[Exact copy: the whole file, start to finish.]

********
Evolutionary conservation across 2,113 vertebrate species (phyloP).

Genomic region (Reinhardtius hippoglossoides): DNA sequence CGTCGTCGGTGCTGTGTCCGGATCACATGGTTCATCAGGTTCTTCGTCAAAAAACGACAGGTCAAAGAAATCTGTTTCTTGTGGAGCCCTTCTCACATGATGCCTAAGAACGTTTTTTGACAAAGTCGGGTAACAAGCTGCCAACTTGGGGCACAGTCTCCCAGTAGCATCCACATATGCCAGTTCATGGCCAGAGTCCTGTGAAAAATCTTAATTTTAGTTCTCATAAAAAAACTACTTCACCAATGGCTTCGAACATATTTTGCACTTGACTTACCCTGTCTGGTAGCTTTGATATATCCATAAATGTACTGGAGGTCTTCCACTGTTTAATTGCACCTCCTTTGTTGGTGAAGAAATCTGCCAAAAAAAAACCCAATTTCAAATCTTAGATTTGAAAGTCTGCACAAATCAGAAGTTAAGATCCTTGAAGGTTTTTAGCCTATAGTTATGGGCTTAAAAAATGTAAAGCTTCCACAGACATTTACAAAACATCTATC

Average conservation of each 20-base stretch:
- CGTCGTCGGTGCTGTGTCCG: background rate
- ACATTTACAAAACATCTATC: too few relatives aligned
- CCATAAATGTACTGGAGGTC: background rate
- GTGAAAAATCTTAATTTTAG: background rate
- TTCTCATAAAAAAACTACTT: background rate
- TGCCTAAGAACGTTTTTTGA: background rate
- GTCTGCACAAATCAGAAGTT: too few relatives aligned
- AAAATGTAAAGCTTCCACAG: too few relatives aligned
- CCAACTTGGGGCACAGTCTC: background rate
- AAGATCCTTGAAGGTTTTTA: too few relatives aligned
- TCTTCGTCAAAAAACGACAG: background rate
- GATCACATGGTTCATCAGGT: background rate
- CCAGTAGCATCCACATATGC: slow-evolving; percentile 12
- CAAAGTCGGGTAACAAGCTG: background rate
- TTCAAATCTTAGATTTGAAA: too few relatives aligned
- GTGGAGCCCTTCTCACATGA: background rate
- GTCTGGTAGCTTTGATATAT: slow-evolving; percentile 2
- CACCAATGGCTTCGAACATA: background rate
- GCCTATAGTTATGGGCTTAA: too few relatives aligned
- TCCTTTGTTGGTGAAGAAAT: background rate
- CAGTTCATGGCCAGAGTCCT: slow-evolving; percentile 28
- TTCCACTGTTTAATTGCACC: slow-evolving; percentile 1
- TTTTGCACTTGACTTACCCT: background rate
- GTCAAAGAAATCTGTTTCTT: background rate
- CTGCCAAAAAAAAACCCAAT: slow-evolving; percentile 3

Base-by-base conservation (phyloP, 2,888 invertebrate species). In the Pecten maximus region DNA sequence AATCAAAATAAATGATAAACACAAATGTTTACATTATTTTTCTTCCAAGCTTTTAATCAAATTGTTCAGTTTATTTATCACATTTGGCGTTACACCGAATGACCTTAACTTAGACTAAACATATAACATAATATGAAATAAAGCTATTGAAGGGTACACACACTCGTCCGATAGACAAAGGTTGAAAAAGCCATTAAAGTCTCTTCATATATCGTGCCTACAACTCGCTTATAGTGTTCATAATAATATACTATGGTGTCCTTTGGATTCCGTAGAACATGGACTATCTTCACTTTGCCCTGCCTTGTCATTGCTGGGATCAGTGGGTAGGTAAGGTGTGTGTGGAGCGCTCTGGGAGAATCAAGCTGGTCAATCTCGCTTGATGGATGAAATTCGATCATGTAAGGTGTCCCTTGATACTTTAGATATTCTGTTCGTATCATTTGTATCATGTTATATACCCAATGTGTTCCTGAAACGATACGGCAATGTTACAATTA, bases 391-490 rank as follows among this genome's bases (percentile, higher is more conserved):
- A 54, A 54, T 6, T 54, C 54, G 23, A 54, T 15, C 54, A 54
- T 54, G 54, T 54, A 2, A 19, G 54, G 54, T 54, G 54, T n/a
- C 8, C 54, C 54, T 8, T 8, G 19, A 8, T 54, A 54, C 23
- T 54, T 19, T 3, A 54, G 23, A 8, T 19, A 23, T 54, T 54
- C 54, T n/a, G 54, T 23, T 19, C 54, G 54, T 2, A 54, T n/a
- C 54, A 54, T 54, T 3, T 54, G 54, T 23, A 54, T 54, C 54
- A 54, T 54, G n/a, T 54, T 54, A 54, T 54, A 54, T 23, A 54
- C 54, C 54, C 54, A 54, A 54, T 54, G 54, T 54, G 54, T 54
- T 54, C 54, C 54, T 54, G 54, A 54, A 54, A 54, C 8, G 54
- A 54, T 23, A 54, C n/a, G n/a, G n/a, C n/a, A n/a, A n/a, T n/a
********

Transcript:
Evolutionary conservation across 2,113 vertebrate species (phyloP).

Genomic region (Reinhardtius hippoglossoides): DNA sequence CGTCGTCGGTGCTGTGTCCGGATCACATGGTTCATCAGGTTCTTCGTCAAAAAACGACAGGTCAAAGAAATCTGTTTCTTGTGGAGCCCTTCTCACATGATGCCTAAGAACGTTTTTTGACAAAGTCGGGTAACAAGCTGCCAACTTGGGGCACAGTCTCCCAGTAGCATCCACATATGCCAGTTCATGGCCAGAGTCCTGTGAAAAATCTTAATTTTAGTTCTCATAAAAAAACTACTTCACCAATGGCTTCGAACATATTTTGCACTTGACTTACCCTGTCTGGTAGCTTTGATATATCCATAAATGTACTGGAGGTCTTCCACTGTTTAATTGCACCTCCTTTGTTGGTGAAGAAATCTGCCAAAAAAAAACCCAATTTCAAATCTTAGATTTGAAAGTCTGCACAAATCAGAAGTTAAGATCCTTGAAGGTTTTTAGCCTATAGTTATGGGCTTAAAAAATGTAAAGCTTCCACAGACATTTACAAAACATCTATC

Average conservation of each 20-base stretch:
- CGTCGTCGGTGCTGTGTCCG: background rate
- ACATTTACAAAACATCTATC: too few relatives aligned
- CCATAAATGTACTGGAGGTC: background rate
- GTGAAAAATCTTAATTTTAG: background rate
- TTCTCATAAAAAAACTACTT: background rate
- TGCCTAAGAACGTTTTTTGA: background rate
- GTCTGCACAAATCAGAAGTT: too few relatives aligned
- AAAATGTAAAGCTTCCACAG: too few relatives aligned
- CCAACTTGGGGCACAGTCTC: background rate
- AAGATCCTTGAAGGTTTTTA: too few relatives aligned
- TCTTCGTCAAAAAACGACAG: background rate
- GATCACATGGTTCATCAGGT: background rate
- CCAGTAGCATCCACATATGC: slow-evolving; percentile 12
- CAAAGTCGGGTAACAAGCTG: background rate
- TTCAAATCTTAGATTTGAAA: too few relatives aligned
- GTGGAGCCCTTCTCACATGA: background rate
- GTCTGGTAGCTTTGATATAT: slow-evolving; percentile 2
- CACCAATGGCTTCGAACATA: background rate
- GCCTATAGTTATGGGCTTAA: too few relatives aligned
- TCCTTTGTTGGTGAAGAAAT: background rate
- CAGTTCATGGCCAGAGTCCT: slow-evolving; percentile 28
- TTCCACTGTTTAATTGCACC: slow-evolving; percentile 1
- TTTTGCACTTGACTTACCCT: background rate
- GTCAAAGAAATCTGTTTCTT: background rate
- CTGCCAAAAAAAAACCCAAT: slow-evolving; percentile 3

Base-by-base conservation (phyloP, 2,888 invertebrate species). In the Pecten maximus region DNA sequence AATCAAAATAAATGATAAACACAAATGTTTACATTATTTTTCTTCCAAGCTTTTAATCAAATTGTTCAGTTTATTTATCACATTTGGCGTTACACCGAATGACCTTAACTTAGACTAAACATATAACATAATATGAAATAAAGCTATTGAAGGGTACACACACTCGTCCGATAGACAAAGGTTGAAAAAGCCATTAAAGTCTCTTCATATATCGTGCCTACAACTCGCTTATAGTGTTCATAATAATATACTATGGTGTCCTTTGGATTCCGTAGAACATGGACTATCTTCACTTTGCCCTGCCTTGTCATTGCTGGGATCAGTGGGTAGGTAAGGTGTGTGTGGAGCGCTCTGGGAGAATCAAGCTGGTCAATCTCGCTTGATGGATGAAATTCGATCATGTAAGGTGTCCCTTGATACTTTAGATATTCTGTTCGTATCATTTGTATCATGTTATATACCCAATGTGTTCCTGAAACGATACGGCAATGTTACAATTA, bases 391-490 rank as follows among this genome's bases (percentile, higher is more conserved):
- A 54, A 54, T 6, T 54, C 54, G 23, A 54, T 15, C 54, A 54
- T 54, G 54, T 54, A 2, A 19, G 54, G 54, T 54, G 54, T n/a
- C 8, C 54, C 54, T 8, T 8, G 19, A 8, T 54, A 54, C 23
- T 54, T 19, T 3, A 54, G 23, A 8, T 19, A 23, T 54, T 54
- C 54, T n/a, G 54, T 23, T 19, C 54, G 54, T 2, A 54, T n/a
- C 54, A 54, T 54, T 3, T 54, G 54, T 23, A 54, T 54, C 54
- A 54, T 54, G n/a, T 54, T 54, A 54, T 54, A 54, T 23, A 54
- C 54, C 54, C 54, A 54, A 54, T 54, G 54, T 54, G 54, T 54
- T 54, C 54, C 54, T 54, G 54, A 54, A 54, A 54, C 8, G 54
- A 54, T 23, A 54, C n/a, G n/a, G n/a, C n/a, A n/a, A n/a, T n/a